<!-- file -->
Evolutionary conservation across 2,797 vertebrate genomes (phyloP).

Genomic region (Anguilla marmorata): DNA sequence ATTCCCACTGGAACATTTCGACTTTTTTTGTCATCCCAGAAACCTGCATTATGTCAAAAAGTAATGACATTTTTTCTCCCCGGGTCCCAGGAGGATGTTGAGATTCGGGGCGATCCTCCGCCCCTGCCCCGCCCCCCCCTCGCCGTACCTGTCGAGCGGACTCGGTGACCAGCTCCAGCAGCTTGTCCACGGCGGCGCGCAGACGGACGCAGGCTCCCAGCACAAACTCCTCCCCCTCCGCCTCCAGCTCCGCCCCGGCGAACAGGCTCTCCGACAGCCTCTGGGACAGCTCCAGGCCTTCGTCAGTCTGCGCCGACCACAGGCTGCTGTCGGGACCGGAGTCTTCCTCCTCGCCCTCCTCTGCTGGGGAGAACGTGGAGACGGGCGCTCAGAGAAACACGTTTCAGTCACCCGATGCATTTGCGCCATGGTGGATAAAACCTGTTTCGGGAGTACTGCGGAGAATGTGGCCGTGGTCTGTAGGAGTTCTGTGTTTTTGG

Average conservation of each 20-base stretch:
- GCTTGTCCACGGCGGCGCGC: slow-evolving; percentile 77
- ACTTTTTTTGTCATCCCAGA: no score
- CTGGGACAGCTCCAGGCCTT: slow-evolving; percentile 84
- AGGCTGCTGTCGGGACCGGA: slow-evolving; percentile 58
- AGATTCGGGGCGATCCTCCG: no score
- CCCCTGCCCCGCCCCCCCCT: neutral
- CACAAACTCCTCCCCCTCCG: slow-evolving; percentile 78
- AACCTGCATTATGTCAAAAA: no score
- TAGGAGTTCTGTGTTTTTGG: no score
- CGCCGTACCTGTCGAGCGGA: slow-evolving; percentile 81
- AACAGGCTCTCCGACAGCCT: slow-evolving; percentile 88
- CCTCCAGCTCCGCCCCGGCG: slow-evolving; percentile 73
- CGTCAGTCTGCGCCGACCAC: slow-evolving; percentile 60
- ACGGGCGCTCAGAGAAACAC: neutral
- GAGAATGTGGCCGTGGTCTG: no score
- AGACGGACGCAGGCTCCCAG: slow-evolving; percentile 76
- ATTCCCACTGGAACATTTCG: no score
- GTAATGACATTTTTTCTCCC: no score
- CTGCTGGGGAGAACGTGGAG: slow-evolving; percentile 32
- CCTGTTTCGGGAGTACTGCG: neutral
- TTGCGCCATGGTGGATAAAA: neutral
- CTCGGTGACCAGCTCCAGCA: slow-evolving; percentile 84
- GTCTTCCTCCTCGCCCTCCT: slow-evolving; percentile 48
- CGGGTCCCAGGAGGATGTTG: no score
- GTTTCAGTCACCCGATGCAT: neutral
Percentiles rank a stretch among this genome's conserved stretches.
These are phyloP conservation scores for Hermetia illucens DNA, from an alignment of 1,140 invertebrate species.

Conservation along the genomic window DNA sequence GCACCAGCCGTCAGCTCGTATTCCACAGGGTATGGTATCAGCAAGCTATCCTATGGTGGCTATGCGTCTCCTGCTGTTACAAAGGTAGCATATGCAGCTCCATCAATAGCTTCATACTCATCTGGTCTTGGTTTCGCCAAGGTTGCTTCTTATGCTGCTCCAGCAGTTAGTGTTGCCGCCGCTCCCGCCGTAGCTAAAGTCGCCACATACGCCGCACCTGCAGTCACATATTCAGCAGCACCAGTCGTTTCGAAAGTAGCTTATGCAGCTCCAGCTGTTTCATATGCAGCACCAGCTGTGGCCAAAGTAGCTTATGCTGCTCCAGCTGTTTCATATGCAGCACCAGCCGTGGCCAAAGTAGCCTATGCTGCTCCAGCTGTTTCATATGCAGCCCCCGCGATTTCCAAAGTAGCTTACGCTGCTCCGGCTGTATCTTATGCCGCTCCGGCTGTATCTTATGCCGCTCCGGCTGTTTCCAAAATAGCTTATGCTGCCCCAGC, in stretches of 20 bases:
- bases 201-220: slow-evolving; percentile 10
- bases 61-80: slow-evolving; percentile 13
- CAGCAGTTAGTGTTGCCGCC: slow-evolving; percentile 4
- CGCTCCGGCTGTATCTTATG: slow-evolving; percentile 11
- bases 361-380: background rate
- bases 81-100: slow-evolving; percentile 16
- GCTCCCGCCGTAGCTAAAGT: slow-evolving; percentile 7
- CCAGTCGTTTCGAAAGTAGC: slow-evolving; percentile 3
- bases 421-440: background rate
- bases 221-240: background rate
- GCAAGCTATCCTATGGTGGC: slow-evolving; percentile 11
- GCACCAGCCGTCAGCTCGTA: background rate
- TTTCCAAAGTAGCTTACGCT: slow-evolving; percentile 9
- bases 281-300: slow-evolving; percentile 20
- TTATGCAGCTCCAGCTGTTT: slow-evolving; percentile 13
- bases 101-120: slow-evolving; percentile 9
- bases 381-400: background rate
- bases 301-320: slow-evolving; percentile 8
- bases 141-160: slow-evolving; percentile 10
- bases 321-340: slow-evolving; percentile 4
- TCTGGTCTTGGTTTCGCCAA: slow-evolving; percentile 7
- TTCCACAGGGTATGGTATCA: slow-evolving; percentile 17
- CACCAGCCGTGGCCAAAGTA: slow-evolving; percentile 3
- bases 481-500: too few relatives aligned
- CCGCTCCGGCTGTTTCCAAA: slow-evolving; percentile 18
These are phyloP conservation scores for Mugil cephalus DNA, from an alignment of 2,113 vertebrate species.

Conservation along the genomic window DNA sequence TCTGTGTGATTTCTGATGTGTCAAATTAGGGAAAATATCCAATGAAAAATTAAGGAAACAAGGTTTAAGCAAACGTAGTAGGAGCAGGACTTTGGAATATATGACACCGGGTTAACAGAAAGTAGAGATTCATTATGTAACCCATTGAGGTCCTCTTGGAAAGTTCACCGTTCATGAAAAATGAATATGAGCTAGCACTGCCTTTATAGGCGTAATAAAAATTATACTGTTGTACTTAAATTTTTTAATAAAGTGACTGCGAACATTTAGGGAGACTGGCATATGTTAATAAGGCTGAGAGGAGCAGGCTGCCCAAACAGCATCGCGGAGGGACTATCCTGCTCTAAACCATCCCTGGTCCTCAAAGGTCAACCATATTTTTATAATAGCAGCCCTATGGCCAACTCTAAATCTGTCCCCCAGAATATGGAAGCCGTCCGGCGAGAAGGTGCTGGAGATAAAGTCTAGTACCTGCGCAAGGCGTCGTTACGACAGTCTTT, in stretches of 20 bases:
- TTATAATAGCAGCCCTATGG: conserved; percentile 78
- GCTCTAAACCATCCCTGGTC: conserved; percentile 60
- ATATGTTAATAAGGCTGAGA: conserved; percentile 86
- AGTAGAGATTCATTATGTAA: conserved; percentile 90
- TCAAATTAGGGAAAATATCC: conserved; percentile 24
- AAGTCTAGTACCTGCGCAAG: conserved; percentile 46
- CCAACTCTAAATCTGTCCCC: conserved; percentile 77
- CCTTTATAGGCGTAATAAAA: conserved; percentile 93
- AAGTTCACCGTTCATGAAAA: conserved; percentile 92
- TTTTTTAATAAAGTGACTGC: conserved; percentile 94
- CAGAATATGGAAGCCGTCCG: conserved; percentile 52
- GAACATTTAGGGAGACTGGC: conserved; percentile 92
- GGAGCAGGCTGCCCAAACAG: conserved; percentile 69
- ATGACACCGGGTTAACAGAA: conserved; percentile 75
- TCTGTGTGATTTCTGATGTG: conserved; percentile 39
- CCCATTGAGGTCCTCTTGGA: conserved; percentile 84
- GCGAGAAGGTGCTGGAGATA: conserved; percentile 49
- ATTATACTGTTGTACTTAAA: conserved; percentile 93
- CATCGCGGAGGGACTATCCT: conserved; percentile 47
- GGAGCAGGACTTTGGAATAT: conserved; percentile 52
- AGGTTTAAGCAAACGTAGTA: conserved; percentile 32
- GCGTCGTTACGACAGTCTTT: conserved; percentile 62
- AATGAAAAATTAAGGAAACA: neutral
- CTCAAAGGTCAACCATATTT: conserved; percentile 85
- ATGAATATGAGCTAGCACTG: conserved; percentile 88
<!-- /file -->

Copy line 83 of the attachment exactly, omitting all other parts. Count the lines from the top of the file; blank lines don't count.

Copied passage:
- ATGAATATGAGCTAGCACTG: conserved; percentile 88